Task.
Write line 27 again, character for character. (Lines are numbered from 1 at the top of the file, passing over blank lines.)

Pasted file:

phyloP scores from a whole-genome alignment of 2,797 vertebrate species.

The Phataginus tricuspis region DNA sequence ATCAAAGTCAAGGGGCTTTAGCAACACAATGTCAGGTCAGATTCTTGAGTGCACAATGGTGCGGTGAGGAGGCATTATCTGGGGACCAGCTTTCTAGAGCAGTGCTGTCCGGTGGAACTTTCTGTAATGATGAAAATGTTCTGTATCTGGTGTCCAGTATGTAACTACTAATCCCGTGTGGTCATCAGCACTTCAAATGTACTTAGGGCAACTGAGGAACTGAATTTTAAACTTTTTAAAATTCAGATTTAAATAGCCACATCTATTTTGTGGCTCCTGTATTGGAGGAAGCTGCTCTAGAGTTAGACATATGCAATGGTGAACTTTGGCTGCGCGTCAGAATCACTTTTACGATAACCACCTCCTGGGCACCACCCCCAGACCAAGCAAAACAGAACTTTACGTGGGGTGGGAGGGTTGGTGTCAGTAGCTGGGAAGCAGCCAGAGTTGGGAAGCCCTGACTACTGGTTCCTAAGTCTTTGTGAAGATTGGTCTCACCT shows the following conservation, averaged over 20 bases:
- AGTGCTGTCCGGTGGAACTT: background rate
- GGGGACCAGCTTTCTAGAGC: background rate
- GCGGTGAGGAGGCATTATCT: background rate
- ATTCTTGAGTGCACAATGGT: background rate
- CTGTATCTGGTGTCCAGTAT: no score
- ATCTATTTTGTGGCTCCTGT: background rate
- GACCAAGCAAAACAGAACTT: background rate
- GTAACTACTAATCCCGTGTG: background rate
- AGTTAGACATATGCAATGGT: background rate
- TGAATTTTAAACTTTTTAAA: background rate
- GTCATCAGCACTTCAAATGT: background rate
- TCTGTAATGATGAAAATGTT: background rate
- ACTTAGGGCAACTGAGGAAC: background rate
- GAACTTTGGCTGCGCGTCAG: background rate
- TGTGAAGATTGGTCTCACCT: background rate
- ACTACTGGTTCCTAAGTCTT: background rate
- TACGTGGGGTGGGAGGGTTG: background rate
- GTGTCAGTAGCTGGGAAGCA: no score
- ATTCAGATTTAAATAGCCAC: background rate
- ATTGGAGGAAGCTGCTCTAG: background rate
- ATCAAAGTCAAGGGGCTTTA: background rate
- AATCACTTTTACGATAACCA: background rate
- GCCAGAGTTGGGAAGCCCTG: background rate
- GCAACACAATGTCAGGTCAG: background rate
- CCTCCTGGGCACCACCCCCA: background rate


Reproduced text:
- CCTCCTGGGCACCACCCCCA: background rate